Henri Nouwen: Voluntary Poverty

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For you know the grace of our Lord Jesus Christ, that though He was rich, yet for your sake He became poor, so that you through His poverty might become rich. 2 Corinthians 8:9

“There are many programs to prepare people for service in its different forms. But seldom do we look at these programs as a training toward a voluntary poverty. Instead we want to become better equipped and more skillful. We want to acquire the “tools of the trade.”

But real training for service asks for a hard and often painful process of self-emptying. The main problem of service is to be a way without being “in the way.” And, if there are any tools, techniques, and skills to be learned they are primarily to plow the field, to cut the weeds, and clip the branches, that is, to take away the obstacles for real growth and development.

Training for service is not a training to become rich but to become voluntarily poor; not to fulfill ourselves but to empty ourselves; not to conquer God but to surrender to His saving power. All this is very hard to accept in our contemporary world, which tells us about the importance of power and influence.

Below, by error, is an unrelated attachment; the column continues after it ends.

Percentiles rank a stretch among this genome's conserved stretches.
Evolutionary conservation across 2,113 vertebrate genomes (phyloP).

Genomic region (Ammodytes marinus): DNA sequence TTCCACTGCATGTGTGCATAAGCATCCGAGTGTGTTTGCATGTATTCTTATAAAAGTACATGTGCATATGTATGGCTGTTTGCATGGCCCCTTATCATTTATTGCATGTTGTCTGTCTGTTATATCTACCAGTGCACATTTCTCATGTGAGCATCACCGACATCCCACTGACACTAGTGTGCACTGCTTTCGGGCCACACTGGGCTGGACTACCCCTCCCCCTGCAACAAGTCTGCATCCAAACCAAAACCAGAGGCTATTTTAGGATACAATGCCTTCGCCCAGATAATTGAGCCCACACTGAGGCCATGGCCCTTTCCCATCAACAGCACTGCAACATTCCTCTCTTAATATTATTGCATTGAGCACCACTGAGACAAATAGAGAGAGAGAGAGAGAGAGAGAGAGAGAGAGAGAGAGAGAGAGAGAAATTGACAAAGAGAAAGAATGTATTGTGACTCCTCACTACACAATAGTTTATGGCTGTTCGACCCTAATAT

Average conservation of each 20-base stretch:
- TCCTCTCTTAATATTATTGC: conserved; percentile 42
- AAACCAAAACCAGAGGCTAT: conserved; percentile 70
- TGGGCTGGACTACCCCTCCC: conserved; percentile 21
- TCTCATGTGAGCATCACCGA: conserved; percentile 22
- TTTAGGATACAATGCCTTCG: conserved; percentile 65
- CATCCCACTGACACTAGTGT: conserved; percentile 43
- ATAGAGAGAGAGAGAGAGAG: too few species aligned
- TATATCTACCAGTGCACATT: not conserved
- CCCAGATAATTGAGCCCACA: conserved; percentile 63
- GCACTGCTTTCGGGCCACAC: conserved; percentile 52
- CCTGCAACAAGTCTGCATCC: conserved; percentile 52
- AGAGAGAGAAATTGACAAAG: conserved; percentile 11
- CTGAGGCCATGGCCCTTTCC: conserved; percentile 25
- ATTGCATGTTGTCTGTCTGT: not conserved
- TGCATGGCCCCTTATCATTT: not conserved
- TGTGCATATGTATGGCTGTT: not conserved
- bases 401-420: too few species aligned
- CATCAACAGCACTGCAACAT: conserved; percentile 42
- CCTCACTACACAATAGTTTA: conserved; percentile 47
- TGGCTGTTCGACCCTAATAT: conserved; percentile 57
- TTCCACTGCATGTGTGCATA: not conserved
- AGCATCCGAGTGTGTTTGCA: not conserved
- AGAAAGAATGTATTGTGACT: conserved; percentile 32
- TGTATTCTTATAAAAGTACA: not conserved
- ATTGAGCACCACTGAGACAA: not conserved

But it is important that in this world there remain a few voices crying out that if there is anything to boast of, we should boast of our weakness. Our fulfillment is in offering emptiness, our usefulness in becoming useless, our power in becoming powerless.”

Henri Nouwen in Reaching Out: The Three Movements of the Spiritual Life (New York: Image, 1986) 108.

This post really touched me as I prepare to teach and train Christian workers in Harare, Zimbabwe. I got word that the room capacity is filling up. People are eager for the “tools of the trade” and at GTP we plan to offer them “real training” as Nouwen put it.

But God only knows if the trip to Southern Africa will happen due to the recent COVID scare.

Regardless, I like to tell people that preparation for service is spiritual and strategic. Nouwen describes the spiritual side rightly in pointing people toward voluntary poverty. And don’t be intimidated by this expression. It refers to getting out of the way so God can work.

Only then can the strategic coaching equip God’s workers for good works.

This relates to generosity because if we want our service to be useful and powerful, we must aim at uselessness and powerlessness. Want practical coaching to aim at this? At GTP we say to practice the disciplines of fasting, confession, and prayer, whilst everyone around you focuses on pursuing their desires.

Voluntary poverty is the way of Jesus for being filled to enrich others.